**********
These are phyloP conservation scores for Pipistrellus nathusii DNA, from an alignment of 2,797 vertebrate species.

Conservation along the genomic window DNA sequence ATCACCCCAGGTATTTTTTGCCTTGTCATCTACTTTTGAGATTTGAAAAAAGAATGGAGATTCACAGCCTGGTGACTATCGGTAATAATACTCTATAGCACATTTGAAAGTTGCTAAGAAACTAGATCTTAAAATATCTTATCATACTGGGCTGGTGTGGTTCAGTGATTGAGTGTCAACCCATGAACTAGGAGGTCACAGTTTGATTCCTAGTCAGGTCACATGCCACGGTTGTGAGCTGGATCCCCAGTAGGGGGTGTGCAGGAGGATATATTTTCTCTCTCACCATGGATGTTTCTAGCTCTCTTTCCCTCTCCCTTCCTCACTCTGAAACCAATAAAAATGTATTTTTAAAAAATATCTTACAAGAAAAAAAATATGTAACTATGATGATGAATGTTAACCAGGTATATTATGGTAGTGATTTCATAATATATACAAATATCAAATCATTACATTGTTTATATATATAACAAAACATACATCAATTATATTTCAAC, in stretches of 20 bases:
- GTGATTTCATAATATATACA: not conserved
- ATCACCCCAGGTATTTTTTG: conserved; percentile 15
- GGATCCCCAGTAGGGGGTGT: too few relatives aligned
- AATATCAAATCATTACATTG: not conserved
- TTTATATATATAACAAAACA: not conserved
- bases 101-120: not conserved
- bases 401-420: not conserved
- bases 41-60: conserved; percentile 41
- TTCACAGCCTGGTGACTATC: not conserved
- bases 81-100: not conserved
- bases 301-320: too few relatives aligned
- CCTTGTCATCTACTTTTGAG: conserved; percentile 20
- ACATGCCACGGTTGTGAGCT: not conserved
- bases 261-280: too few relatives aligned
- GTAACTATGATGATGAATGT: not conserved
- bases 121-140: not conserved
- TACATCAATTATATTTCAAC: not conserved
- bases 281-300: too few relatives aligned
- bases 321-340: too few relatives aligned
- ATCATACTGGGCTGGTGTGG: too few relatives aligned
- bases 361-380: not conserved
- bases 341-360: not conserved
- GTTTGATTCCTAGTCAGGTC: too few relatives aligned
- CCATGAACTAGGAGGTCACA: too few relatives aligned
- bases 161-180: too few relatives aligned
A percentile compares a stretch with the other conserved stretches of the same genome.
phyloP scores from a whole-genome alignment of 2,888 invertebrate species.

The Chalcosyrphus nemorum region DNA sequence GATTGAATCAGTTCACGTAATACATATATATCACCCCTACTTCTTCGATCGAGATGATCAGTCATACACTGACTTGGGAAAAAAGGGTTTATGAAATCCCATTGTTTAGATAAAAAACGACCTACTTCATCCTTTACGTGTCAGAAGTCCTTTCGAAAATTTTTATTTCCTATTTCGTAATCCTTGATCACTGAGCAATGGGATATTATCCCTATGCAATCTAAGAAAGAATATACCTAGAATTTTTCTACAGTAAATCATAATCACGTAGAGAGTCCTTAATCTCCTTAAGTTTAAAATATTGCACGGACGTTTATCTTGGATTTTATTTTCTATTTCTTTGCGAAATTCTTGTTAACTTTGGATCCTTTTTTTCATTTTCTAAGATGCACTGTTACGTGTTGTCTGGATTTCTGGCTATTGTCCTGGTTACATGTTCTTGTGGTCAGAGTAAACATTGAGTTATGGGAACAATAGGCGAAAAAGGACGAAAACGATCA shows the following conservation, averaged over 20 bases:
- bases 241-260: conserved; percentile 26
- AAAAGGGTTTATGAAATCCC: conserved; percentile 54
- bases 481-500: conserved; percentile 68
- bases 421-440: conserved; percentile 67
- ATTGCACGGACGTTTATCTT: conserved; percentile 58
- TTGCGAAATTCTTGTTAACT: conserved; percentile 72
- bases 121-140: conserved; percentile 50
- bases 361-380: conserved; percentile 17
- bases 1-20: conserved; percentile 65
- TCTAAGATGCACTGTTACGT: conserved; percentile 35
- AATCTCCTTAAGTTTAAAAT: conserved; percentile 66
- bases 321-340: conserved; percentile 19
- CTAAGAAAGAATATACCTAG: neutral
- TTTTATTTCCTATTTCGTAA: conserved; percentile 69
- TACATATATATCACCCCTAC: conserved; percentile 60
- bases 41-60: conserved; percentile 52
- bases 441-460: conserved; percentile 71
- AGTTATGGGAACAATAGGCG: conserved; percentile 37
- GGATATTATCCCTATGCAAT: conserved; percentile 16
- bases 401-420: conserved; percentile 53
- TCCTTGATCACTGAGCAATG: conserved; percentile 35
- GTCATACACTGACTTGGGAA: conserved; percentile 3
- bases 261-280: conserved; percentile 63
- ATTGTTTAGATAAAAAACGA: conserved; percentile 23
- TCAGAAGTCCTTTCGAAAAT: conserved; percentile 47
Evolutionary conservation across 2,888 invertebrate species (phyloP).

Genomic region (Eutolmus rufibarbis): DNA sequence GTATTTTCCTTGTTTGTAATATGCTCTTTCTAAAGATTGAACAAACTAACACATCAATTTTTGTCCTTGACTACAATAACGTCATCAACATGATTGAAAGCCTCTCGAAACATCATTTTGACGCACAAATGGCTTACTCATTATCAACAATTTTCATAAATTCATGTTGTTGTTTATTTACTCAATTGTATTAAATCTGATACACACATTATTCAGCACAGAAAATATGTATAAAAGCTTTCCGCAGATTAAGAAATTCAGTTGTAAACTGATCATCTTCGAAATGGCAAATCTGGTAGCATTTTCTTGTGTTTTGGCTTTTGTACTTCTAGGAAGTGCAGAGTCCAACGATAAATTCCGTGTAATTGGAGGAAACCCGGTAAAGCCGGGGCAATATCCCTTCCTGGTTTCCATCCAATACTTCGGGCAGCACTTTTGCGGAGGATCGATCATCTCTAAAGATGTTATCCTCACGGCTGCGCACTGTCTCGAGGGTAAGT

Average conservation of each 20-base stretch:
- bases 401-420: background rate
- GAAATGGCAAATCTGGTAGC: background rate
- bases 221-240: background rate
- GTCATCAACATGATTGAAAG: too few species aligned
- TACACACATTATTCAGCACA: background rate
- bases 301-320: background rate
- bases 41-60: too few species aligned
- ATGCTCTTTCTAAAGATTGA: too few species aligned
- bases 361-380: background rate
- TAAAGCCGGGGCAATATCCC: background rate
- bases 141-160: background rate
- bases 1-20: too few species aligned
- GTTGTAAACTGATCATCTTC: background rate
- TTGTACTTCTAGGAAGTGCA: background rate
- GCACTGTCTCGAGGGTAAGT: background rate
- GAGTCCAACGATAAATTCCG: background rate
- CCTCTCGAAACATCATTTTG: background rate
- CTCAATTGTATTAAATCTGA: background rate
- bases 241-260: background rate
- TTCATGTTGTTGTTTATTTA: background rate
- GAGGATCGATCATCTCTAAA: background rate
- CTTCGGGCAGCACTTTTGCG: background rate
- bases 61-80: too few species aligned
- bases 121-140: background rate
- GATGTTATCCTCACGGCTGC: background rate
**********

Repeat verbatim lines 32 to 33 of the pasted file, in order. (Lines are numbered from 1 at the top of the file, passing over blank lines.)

- AAAAGGGTTTATGAAATCCC: conserved; percentile 54
- bases 481-500: conserved; percentile 68